Validation of the CORE Diabetes Model against epidemiological and clinical studies.
ABSTRACT The aim of this study was to assess the validity of the CORE Diabetes Model by comparing results from model simulations with observed outcomes from published epidemiological and clinical studies in type 1 and type 2 diabetes.
A total of 66 second- (internal) and third- (external) order validation analyses were performed across a range of complications and outcomes simulated by the CORE Diabetes Model (amputation, cataract, hypoglycaemia, ketoacidosis, macular oedema, myocardial infarction, nephropathy, neuropathy, retinopathy, stroke and mortality). Published studies were reproduced in the model by recreating cohorts in terms of demographics, baseline risk factors and complications, treatment patterns and patient management strategies, and simulating the progress of the cohort to an equivalent time horizon.
Correlation analysis on results from 66 validation simulations produced an R2 value of 0.9224 (perfect fit = 1). A correlation plot of published study data versus values simulated by the CORE Diabetes Model had a trend line with a gradient of 1.0187 (perfect fit = 1). Validation analyses in type 1 and type 2 diabetes were associated with R2 values of 0.9778 and 0.8861 respectively. Correlation of second-order validation analyses (model predictions versus observed outcomes in studies used to construct the model) produced an R2 value of 0.9574, and the value for third-order analyses (model predictions versus observed outcomes in studies not used to construct the model) was 0.9023.
The CORE Diabetes Model provides an accurate representation of patient outcomes when compared to 66 studies of diabetes and its complications. Model flexibility ensures it can be used to compare diabetes management strategies in different cohorts across a variety of clinical settings.
- SourceAvailable from: Michael Scott Willis[Show abstract] [Hide abstract]
ABSTRACT: Health-economic models of diabetes are complex since the disease is chronic, progressive and there are many diabetic complications. External validation of these models helps building trust and satisfies demands from decision makers. We evaluated the external validity of the IHE Cohort Model of Type 2 Diabetes; the impact of using alternative macrovascular risk equations; and compared the results to those from microsimulation models.PLoS ONE 10/2014; 9(10):e110235. · 3.53 Impact Factor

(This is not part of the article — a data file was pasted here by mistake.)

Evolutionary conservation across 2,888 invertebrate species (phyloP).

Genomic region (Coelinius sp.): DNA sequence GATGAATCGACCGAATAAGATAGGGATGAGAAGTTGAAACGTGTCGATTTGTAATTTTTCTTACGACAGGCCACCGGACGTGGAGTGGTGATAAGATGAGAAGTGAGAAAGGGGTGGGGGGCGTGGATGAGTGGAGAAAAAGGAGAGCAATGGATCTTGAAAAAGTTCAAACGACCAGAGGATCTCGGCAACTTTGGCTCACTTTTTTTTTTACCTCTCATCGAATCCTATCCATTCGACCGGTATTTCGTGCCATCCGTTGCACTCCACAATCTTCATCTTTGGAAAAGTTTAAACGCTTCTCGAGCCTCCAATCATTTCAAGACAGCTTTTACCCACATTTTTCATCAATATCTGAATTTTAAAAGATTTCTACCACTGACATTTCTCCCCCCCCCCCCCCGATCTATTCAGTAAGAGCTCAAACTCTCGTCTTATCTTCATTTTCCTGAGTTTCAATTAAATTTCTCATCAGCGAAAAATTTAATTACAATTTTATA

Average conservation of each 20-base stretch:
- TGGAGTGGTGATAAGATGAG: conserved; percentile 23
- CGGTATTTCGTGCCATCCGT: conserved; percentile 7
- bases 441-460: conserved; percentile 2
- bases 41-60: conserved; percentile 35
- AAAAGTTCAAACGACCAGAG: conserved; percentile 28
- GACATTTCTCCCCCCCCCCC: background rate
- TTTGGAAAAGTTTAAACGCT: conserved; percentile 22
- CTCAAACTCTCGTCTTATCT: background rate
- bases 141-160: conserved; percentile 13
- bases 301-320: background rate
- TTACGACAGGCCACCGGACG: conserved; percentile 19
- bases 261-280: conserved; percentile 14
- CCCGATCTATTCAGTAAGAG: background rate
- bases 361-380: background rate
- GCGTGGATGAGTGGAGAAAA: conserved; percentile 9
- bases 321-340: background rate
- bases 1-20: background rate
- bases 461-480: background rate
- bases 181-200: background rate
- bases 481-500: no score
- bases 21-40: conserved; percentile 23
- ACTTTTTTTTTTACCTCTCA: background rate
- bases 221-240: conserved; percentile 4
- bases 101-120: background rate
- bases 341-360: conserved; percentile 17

- [Show abstract] [Hide abstract]
ABSTRACT: To evaluate the long-term cost-effectiveness of liraglutide versus sitagliptin or exenatide, added to oral antidiabetic drug mono- or combination therapy respectively, in patients with Type 2 diabetes in Greece.BMC Health Services Research 09/2014; 14(1):419. · 1.66 Impact Factor
- [Show abstract] [Hide abstract]
ABSTRACT: Aim This study aimed to assess the cost-effectiveness of starting insulin therapy with biphasic insulin aspart 30 (BIAsp 30) in people with type 2 diabetes inadequately controlled on oral glucose-lowering drugs in Saudi Arabia, India, Indonesia, and Algeria. Methods The IMS CORE Diabetes Model was used to evaluate economic outcomes associated with starting BIAsp 30, using baseline characteristics and treatment outcomes from the A1chieve study. Time horizons of 1- and 30 years were applied, with country-specific costs for complications, therapies, and background mortality. Incremental cost-effectiveness ratios (ICERs) are expressed as cost per quality-adjusted life-year (QALY) in local currencies, USD, and fractions of local GDP per capita (GDPc). Cost-effectiveness was pre-defined using the World Health Organization definition of <3.0 times GDPc. Comprehensive sensitivity analyses were performed. Results In the primary 30-year analyses, starting BIAsp 30 was associated with a projected increase in life expectancy of >1 year and was highly cost-effective, with ICERs of −0.03 (Saudi Arabia), 0.25 (India), 0.48 (India), 0.47 (Indonesia), and 0.46 (Algeria) GDPc/QALY. The relative risk of developing selected complications was reduced in all countries. Sensitivity analyses including cost of self-monitoring, treatment costs, and deterioration of glucose control with time showed the results to be robust. In a 1-year analysis, ICER per QALY gained was still cost-effective or highly cost-effective. Conclusion Starting BIAsp 30 in people with type 2 diabetes in the A1chieve study was found to be cost-effective across all country settings at 1- and 30-year time horizons, and usefully increased predicted life expectancy.Diabetes Research and Clinical Practice 09/2014; · 2.54 Impact Factor